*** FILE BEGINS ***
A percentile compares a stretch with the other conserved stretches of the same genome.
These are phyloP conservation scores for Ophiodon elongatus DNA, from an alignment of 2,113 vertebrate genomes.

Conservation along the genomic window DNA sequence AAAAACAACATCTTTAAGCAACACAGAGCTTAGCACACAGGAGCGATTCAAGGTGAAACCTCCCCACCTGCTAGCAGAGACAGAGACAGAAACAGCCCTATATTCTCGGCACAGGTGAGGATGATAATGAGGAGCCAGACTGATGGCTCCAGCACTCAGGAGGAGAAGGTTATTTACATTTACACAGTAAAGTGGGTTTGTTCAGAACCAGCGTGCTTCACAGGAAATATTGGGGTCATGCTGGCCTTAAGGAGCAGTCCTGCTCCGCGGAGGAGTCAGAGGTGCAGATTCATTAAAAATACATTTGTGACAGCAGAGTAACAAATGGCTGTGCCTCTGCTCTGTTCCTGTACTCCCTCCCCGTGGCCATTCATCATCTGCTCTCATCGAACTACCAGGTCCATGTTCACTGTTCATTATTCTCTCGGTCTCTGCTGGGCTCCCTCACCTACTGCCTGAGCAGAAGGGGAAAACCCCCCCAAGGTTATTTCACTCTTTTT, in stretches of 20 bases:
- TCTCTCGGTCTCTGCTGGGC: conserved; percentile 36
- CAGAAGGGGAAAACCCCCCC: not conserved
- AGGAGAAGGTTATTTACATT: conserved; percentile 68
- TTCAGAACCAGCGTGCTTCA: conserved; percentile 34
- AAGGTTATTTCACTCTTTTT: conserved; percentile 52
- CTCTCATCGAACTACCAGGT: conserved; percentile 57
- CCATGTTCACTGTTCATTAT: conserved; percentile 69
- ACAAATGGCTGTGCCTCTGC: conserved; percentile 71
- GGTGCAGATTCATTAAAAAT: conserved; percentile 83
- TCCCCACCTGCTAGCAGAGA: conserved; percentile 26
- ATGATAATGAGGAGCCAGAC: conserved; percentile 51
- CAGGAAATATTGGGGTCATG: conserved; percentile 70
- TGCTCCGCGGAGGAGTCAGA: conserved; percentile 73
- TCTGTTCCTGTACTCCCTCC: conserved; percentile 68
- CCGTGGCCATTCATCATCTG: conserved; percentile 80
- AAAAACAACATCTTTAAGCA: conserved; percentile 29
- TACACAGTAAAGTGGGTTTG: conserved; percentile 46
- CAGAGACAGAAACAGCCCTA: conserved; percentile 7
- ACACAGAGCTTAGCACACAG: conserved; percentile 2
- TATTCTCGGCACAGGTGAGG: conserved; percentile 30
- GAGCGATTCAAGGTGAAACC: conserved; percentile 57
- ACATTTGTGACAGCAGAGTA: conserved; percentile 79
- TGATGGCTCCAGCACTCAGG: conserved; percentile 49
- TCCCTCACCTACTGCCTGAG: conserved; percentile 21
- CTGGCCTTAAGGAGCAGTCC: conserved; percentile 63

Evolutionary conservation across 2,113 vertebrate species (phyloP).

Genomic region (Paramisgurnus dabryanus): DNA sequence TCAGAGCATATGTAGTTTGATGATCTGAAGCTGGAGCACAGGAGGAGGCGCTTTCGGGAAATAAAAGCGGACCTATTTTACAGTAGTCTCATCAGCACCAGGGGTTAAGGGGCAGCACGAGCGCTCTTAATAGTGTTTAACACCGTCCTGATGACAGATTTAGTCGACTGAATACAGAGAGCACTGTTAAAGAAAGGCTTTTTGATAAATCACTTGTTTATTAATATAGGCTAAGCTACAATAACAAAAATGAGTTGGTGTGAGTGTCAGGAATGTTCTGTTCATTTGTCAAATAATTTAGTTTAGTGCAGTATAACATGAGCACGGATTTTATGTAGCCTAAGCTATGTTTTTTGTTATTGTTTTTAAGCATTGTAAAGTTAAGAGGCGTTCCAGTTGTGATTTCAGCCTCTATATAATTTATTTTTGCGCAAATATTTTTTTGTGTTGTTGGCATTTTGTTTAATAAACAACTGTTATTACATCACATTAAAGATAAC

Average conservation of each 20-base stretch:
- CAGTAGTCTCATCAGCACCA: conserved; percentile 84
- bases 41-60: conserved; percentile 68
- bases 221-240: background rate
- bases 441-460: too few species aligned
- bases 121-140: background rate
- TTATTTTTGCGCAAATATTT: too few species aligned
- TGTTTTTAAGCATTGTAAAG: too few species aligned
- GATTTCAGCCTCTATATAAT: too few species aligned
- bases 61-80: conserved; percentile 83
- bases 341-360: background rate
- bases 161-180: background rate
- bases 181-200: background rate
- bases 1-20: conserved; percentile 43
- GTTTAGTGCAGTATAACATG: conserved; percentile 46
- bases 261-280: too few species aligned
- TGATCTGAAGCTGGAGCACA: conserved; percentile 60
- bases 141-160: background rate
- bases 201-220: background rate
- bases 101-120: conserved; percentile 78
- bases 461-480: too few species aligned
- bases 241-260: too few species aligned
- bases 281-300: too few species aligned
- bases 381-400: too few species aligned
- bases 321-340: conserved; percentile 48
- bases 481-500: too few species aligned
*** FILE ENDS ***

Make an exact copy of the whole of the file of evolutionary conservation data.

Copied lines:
A percentile compares a stretch with the other conserved stretches of the same genome.
These are phyloP conservation scores for Ophiodon elongatus DNA, from an alignment of 2,113 vertebrate genomes.

Conservation along the genomic window DNA sequence AAAAACAACATCTTTAAGCAACACAGAGCTTAGCACACAGGAGCGATTCAAGGTGAAACCTCCCCACCTGCTAGCAGAGACAGAGACAGAAACAGCCCTATATTCTCGGCACAGGTGAGGATGATAATGAGGAGCCAGACTGATGGCTCCAGCACTCAGGAGGAGAAGGTTATTTACATTTACACAGTAAAGTGGGTTTGTTCAGAACCAGCGTGCTTCACAGGAAATATTGGGGTCATGCTGGCCTTAAGGAGCAGTCCTGCTCCGCGGAGGAGTCAGAGGTGCAGATTCATTAAAAATACATTTGTGACAGCAGAGTAACAAATGGCTGTGCCTCTGCTCTGTTCCTGTACTCCCTCCCCGTGGCCATTCATCATCTGCTCTCATCGAACTACCAGGTCCATGTTCACTGTTCATTATTCTCTCGGTCTCTGCTGGGCTCCCTCACCTACTGCCTGAGCAGAAGGGGAAAACCCCCCCAAGGTTATTTCACTCTTTTT, in stretches of 20 bases:
- TCTCTCGGTCTCTGCTGGGC: conserved; percentile 36
- CAGAAGGGGAAAACCCCCCC: not conserved
- AGGAGAAGGTTATTTACATT: conserved; percentile 68
- TTCAGAACCAGCGTGCTTCA: conserved; percentile 34
- AAGGTTATTTCACTCTTTTT: conserved; percentile 52
- CTCTCATCGAACTACCAGGT: conserved; percentile 57
- CCATGTTCACTGTTCATTAT: conserved; percentile 69
- ACAAATGGCTGTGCCTCTGC: conserved; percentile 71
- GGTGCAGATTCATTAAAAAT: conserved; percentile 83
- TCCCCACCTGCTAGCAGAGA: conserved; percentile 26
- ATGATAATGAGGAGCCAGAC: conserved; percentile 51
- CAGGAAATATTGGGGTCATG: conserved; percentile 70
- TGCTCCGCGGAGGAGTCAGA: conserved; percentile 73
- TCTGTTCCTGTACTCCCTCC: conserved; percentile 68
- CCGTGGCCATTCATCATCTG: conserved; percentile 80
- AAAAACAACATCTTTAAGCA: conserved; percentile 29
- TACACAGTAAAGTGGGTTTG: conserved; percentile 46
- CAGAGACAGAAACAGCCCTA: conserved; percentile 7
- ACACAGAGCTTAGCACACAG: conserved; percentile 2
- TATTCTCGGCACAGGTGAGG: conserved; percentile 30
- GAGCGATTCAAGGTGAAACC: conserved; percentile 57
- ACATTTGTGACAGCAGAGTA: conserved; percentile 79
- TGATGGCTCCAGCACTCAGG: conserved; percentile 49
- TCCCTCACCTACTGCCTGAG: conserved; percentile 21
- CTGGCCTTAAGGAGCAGTCC: conserved; percentile 63

Evolutionary conservation across 2,113 vertebrate species (phyloP).

Genomic region (Paramisgurnus dabryanus): DNA sequence TCAGAGCATATGTAGTTTGATGATCTGAAGCTGGAGCACAGGAGGAGGCGCTTTCGGGAAATAAAAGCGGACCTATTTTACAGTAGTCTCATCAGCACCAGGGGTTAAGGGGCAGCACGAGCGCTCTTAATAGTGTTTAACACCGTCCTGATGACAGATTTAGTCGACTGAATACAGAGAGCACTGTTAAAGAAAGGCTTTTTGATAAATCACTTGTTTATTAATATAGGCTAAGCTACAATAACAAAAATGAGTTGGTGTGAGTGTCAGGAATGTTCTGTTCATTTGTCAAATAATTTAGTTTAGTGCAGTATAACATGAGCACGGATTTTATGTAGCCTAAGCTATGTTTTTTGTTATTGTTTTTAAGCATTGTAAAGTTAAGAGGCGTTCCAGTTGTGATTTCAGCCTCTATATAATTTATTTTTGCGCAAATATTTTTTTGTGTTGTTGGCATTTTGTTTAATAAACAACTGTTATTACATCACATTAAAGATAAC

Average conservation of each 20-base stretch:
- CAGTAGTCTCATCAGCACCA: conserved; percentile 84
- bases 41-60: conserved; percentile 68
- bases 221-240: background rate
- bases 441-460: too few species aligned
- bases 121-140: background rate
- TTATTTTTGCGCAAATATTT: too few species aligned
- TGTTTTTAAGCATTGTAAAG: too few species aligned
- GATTTCAGCCTCTATATAAT: too few species aligned
- bases 61-80: conserved; percentile 83
- bases 341-360: background rate
- bases 161-180: background rate
- bases 181-200: background rate
- bases 1-20: conserved; percentile 43
- GTTTAGTGCAGTATAACATG: conserved; percentile 46
- bases 261-280: too few species aligned
- TGATCTGAAGCTGGAGCACA: conserved; percentile 60
- bases 141-160: background rate
- bases 201-220: background rate
- bases 101-120: conserved; percentile 78
- bases 461-480: too few species aligned
- bases 241-260: too few species aligned
- bases 281-300: too few species aligned
- bases 381-400: too few species aligned
- bases 321-340: conserved; percentile 48
- bases 481-500: too few species aligned